Yesterday, the International Monetary Fund (IMF) released their updated World Economic Outlook. And, if investors were looking for any seeds of optimism, may I suggest reading The Art of Happiness by the Dalai Lama instead?
The IMF report now forecasts global growth of 3% in 2019 compared to the 3.3% it forecast in April. This is its lowest level since the global financial crisis in 2008-2009. What’s more, its forecast for next year, while higher at 3.4%, is also lower than its April prediction.
Uncertain outcomes, certain causes. So, what is the reason for this dire reassessment? The IMF states: “Rising trade and geopolitical tensions have increased uncertainty about the future of the global trading system and international cooperation more generally, taking a toll on business confidence, investment decisions, and global trade.” Investors at the financial coalface have come to similar conclusions.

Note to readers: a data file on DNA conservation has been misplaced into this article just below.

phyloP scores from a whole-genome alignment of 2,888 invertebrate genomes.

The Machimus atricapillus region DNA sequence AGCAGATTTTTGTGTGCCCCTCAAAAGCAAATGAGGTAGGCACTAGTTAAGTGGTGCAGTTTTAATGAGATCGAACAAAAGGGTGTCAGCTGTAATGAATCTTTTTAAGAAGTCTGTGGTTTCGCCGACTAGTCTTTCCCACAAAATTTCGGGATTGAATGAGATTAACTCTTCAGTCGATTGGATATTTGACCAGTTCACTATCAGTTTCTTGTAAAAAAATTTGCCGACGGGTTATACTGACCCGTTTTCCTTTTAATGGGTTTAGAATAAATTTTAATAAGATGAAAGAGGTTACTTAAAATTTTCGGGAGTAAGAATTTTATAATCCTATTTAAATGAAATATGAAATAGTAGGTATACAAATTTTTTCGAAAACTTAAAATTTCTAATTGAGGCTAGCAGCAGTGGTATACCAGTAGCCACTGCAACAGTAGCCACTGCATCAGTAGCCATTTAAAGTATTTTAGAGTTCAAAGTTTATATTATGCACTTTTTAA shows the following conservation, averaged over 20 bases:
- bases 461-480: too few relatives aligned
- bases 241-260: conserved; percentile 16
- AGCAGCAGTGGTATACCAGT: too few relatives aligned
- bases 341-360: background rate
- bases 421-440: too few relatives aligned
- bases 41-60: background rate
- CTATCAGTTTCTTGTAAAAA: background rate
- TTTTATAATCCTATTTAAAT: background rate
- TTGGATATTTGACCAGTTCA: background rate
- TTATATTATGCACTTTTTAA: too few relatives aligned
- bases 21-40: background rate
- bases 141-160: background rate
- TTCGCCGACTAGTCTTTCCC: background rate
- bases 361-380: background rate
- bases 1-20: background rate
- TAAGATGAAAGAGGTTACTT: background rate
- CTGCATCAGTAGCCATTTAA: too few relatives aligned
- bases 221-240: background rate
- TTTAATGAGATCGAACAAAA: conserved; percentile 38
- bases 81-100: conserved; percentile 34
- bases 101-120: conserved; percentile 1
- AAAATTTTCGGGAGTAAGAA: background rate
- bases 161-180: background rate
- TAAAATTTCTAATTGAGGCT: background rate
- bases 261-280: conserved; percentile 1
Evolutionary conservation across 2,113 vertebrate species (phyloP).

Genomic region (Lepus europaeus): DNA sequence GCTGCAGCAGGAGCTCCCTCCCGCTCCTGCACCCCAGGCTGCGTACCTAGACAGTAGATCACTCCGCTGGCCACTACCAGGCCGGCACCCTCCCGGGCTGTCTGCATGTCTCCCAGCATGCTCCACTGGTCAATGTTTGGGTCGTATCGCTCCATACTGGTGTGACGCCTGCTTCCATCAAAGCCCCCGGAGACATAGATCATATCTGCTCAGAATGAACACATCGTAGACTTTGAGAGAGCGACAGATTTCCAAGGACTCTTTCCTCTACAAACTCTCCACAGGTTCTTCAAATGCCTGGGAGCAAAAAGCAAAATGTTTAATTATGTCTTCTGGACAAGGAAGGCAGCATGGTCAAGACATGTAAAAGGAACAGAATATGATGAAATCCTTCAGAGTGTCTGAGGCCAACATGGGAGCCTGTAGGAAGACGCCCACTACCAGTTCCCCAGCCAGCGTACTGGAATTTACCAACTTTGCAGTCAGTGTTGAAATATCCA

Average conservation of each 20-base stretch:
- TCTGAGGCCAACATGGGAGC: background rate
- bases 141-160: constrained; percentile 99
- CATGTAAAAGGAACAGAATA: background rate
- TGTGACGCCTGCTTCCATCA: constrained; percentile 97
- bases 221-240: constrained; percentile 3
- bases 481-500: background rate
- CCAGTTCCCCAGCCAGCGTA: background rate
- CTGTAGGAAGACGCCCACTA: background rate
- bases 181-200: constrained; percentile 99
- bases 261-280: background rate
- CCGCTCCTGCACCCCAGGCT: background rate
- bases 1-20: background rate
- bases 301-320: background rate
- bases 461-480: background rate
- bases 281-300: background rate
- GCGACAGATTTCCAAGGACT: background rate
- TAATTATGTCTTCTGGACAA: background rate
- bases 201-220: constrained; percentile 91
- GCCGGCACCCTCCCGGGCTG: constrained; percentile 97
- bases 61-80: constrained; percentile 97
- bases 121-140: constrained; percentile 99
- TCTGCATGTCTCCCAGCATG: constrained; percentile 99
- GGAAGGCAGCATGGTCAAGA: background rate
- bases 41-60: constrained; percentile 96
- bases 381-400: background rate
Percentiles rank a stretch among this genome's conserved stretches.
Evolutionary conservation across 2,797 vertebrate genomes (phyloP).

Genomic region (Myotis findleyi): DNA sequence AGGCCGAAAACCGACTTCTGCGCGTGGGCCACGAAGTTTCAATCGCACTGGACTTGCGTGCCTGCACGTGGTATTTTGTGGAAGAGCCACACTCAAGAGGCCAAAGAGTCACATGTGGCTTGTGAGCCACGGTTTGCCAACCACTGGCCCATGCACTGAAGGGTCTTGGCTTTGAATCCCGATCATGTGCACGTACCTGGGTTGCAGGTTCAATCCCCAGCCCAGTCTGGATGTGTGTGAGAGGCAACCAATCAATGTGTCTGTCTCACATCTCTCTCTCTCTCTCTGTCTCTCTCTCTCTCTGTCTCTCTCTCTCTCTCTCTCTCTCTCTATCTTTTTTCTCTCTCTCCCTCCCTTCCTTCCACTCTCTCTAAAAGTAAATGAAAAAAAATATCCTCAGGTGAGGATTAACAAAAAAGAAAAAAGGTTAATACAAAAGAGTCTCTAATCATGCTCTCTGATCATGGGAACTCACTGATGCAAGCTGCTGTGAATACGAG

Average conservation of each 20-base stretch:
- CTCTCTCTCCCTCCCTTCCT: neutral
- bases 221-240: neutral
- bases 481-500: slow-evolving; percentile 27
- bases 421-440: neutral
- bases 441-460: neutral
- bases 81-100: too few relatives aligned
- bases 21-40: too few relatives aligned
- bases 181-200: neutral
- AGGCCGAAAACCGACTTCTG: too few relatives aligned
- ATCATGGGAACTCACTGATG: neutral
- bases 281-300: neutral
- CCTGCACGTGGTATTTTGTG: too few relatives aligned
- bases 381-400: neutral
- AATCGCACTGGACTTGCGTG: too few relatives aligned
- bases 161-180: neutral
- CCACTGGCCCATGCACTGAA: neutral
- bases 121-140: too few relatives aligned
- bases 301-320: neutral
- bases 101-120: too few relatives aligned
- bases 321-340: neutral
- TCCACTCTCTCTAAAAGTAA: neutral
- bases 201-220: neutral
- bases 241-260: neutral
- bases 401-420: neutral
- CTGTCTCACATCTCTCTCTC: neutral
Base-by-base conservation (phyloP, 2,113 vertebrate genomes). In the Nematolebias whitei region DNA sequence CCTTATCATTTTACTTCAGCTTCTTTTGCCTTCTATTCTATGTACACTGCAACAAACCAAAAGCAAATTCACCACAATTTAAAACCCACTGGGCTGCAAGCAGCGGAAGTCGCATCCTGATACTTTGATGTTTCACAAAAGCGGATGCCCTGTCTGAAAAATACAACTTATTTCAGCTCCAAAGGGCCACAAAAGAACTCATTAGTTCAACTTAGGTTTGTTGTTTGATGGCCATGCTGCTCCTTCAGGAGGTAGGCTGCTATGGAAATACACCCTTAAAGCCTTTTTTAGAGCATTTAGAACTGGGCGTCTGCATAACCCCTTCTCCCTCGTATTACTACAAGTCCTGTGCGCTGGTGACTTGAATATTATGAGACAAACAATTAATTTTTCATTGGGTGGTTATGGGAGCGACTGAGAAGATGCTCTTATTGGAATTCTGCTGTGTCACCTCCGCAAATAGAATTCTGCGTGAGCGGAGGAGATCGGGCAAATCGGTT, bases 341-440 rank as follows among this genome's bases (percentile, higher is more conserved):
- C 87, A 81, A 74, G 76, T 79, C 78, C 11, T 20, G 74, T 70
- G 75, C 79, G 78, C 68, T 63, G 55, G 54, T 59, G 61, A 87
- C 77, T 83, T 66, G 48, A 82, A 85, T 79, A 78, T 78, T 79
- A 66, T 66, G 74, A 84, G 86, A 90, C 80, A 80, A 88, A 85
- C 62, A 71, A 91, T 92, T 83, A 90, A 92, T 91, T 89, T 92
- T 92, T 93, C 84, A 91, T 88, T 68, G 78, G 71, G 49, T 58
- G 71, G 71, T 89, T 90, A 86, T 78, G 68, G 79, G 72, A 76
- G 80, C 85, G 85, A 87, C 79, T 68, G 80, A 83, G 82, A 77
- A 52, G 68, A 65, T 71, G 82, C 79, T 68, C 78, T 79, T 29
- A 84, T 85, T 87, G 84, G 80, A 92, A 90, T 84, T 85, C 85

Despite efforts by governments and central banks to stimulate growth against this backdrop, several economic indicators don’t look great. The JPMorgan Global Purchasing Managers’ Index (PMI) indicates that manufacturing is already contracting (below 50), while the service sector isn’t that far behind but faring better. The Ifo Business Climate Index – close to its lowest level since the global financial crisis – suggests that the export-reliant German economy is teetering close to recession. And in China, manufacturing PMI data remains below 50.